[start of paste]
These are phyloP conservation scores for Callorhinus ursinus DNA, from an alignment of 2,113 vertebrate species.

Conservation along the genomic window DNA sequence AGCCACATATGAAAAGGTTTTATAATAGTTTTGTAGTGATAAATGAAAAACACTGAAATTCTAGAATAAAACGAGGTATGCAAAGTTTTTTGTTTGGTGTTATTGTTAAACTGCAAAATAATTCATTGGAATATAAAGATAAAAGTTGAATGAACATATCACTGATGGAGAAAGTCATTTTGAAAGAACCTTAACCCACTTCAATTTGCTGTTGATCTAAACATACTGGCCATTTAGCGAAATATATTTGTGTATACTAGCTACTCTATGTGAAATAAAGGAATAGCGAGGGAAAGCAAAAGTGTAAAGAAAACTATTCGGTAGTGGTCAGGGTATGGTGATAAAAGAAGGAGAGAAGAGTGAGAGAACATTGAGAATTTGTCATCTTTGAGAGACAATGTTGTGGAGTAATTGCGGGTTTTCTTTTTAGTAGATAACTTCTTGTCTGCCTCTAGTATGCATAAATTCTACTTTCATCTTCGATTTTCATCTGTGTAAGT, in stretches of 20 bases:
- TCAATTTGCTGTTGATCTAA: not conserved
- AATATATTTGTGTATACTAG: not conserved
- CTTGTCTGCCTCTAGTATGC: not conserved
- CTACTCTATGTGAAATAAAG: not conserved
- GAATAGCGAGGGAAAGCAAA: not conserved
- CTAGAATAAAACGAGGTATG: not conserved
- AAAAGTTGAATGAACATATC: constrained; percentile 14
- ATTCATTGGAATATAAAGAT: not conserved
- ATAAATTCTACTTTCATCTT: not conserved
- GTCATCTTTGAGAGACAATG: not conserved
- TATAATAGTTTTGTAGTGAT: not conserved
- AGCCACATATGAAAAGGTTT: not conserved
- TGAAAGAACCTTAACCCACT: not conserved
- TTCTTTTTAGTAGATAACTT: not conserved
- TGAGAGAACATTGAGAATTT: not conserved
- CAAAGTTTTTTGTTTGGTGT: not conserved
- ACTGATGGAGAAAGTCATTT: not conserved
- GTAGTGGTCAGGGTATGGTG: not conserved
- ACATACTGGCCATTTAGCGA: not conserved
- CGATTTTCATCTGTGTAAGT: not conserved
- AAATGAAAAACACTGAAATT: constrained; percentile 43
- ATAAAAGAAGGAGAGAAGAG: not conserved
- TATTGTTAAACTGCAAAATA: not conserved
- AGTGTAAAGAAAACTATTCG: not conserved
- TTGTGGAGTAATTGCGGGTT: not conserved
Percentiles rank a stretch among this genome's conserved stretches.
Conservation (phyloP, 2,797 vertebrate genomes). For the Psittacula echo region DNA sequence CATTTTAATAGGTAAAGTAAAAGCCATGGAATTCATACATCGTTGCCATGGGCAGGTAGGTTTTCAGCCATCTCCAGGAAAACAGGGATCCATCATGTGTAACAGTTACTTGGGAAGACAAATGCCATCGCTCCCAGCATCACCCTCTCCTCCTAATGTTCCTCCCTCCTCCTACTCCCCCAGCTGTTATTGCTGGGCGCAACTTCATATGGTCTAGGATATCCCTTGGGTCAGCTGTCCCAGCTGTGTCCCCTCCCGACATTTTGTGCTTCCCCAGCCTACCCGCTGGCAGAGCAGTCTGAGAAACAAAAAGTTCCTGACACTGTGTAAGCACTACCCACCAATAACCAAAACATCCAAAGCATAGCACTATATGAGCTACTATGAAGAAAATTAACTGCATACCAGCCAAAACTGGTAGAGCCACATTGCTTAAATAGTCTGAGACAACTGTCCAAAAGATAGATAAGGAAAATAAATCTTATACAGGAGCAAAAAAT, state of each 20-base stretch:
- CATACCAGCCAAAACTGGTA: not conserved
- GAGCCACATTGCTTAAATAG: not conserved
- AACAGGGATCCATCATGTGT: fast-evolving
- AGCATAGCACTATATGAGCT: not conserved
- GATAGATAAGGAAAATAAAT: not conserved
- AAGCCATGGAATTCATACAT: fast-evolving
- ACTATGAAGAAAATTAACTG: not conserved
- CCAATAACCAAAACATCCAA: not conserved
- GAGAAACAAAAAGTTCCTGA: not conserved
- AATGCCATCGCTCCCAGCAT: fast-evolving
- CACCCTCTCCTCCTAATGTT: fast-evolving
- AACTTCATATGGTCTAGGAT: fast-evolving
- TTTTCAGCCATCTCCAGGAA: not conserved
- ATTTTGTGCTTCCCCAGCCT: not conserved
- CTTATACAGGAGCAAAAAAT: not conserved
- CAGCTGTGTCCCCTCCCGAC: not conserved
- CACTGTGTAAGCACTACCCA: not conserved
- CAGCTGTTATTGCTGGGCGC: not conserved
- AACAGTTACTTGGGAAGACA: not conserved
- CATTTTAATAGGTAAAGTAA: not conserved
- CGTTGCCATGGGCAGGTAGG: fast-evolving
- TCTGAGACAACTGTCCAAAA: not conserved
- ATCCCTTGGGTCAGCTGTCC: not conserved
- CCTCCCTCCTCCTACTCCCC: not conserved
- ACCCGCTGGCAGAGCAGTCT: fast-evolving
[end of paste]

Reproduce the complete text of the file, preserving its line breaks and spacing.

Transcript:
These are phyloP conservation scores for Callorhinus ursinus DNA, from an alignment of 2,113 vertebrate species.

Conservation along the genomic window DNA sequence AGCCACATATGAAAAGGTTTTATAATAGTTTTGTAGTGATAAATGAAAAACACTGAAATTCTAGAATAAAACGAGGTATGCAAAGTTTTTTGTTTGGTGTTATTGTTAAACTGCAAAATAATTCATTGGAATATAAAGATAAAAGTTGAATGAACATATCACTGATGGAGAAAGTCATTTTGAAAGAACCTTAACCCACTTCAATTTGCTGTTGATCTAAACATACTGGCCATTTAGCGAAATATATTTGTGTATACTAGCTACTCTATGTGAAATAAAGGAATAGCGAGGGAAAGCAAAAGTGTAAAGAAAACTATTCGGTAGTGGTCAGGGTATGGTGATAAAAGAAGGAGAGAAGAGTGAGAGAACATTGAGAATTTGTCATCTTTGAGAGACAATGTTGTGGAGTAATTGCGGGTTTTCTTTTTAGTAGATAACTTCTTGTCTGCCTCTAGTATGCATAAATTCTACTTTCATCTTCGATTTTCATCTGTGTAAGT, in stretches of 20 bases:
- TCAATTTGCTGTTGATCTAA: not conserved
- AATATATTTGTGTATACTAG: not conserved
- CTTGTCTGCCTCTAGTATGC: not conserved
- CTACTCTATGTGAAATAAAG: not conserved
- GAATAGCGAGGGAAAGCAAA: not conserved
- CTAGAATAAAACGAGGTATG: not conserved
- AAAAGTTGAATGAACATATC: constrained; percentile 14
- ATTCATTGGAATATAAAGAT: not conserved
- ATAAATTCTACTTTCATCTT: not conserved
- GTCATCTTTGAGAGACAATG: not conserved
- TATAATAGTTTTGTAGTGAT: not conserved
- AGCCACATATGAAAAGGTTT: not conserved
- TGAAAGAACCTTAACCCACT: not conserved
- TTCTTTTTAGTAGATAACTT: not conserved
- TGAGAGAACATTGAGAATTT: not conserved
- CAAAGTTTTTTGTTTGGTGT: not conserved
- ACTGATGGAGAAAGTCATTT: not conserved
- GTAGTGGTCAGGGTATGGTG: not conserved
- ACATACTGGCCATTTAGCGA: not conserved
- CGATTTTCATCTGTGTAAGT: not conserved
- AAATGAAAAACACTGAAATT: constrained; percentile 43
- ATAAAAGAAGGAGAGAAGAG: not conserved
- TATTGTTAAACTGCAAAATA: not conserved
- AGTGTAAAGAAAACTATTCG: not conserved
- TTGTGGAGTAATTGCGGGTT: not conserved
Percentiles rank a stretch among this genome's conserved stretches.
Conservation (phyloP, 2,797 vertebrate genomes). For the Psittacula echo region DNA sequence CATTTTAATAGGTAAAGTAAAAGCCATGGAATTCATACATCGTTGCCATGGGCAGGTAGGTTTTCAGCCATCTCCAGGAAAACAGGGATCCATCATGTGTAACAGTTACTTGGGAAGACAAATGCCATCGCTCCCAGCATCACCCTCTCCTCCTAATGTTCCTCCCTCCTCCTACTCCCCCAGCTGTTATTGCTGGGCGCAACTTCATATGGTCTAGGATATCCCTTGGGTCAGCTGTCCCAGCTGTGTCCCCTCCCGACATTTTGTGCTTCCCCAGCCTACCCGCTGGCAGAGCAGTCTGAGAAACAAAAAGTTCCTGACACTGTGTAAGCACTACCCACCAATAACCAAAACATCCAAAGCATAGCACTATATGAGCTACTATGAAGAAAATTAACTGCATACCAGCCAAAACTGGTAGAGCCACATTGCTTAAATAGTCTGAGACAACTGTCCAAAAGATAGATAAGGAAAATAAATCTTATACAGGAGCAAAAAAT, state of each 20-base stretch:
- CATACCAGCCAAAACTGGTA: not conserved
- GAGCCACATTGCTTAAATAG: not conserved
- AACAGGGATCCATCATGTGT: fast-evolving
- AGCATAGCACTATATGAGCT: not conserved
- GATAGATAAGGAAAATAAAT: not conserved
- AAGCCATGGAATTCATACAT: fast-evolving
- ACTATGAAGAAAATTAACTG: not conserved
- CCAATAACCAAAACATCCAA: not conserved
- GAGAAACAAAAAGTTCCTGA: not conserved
- AATGCCATCGCTCCCAGCAT: fast-evolving
- CACCCTCTCCTCCTAATGTT: fast-evolving
- AACTTCATATGGTCTAGGAT: fast-evolving
- TTTTCAGCCATCTCCAGGAA: not conserved
- ATTTTGTGCTTCCCCAGCCT: not conserved
- CTTATACAGGAGCAAAAAAT: not conserved
- CAGCTGTGTCCCCTCCCGAC: not conserved
- CACTGTGTAAGCACTACCCA: not conserved
- CAGCTGTTATTGCTGGGCGC: not conserved
- AACAGTTACTTGGGAAGACA: not conserved
- CATTTTAATAGGTAAAGTAA: not conserved
- CGTTGCCATGGGCAGGTAGG: fast-evolving
- TCTGAGACAACTGTCCAAAA: not conserved
- ATCCCTTGGGTCAGCTGTCC: not conserved
- CCTCCCTCCTCCTACTCCCC: not conserved
- ACCCGCTGGCAGAGCAGTCT: fast-evolving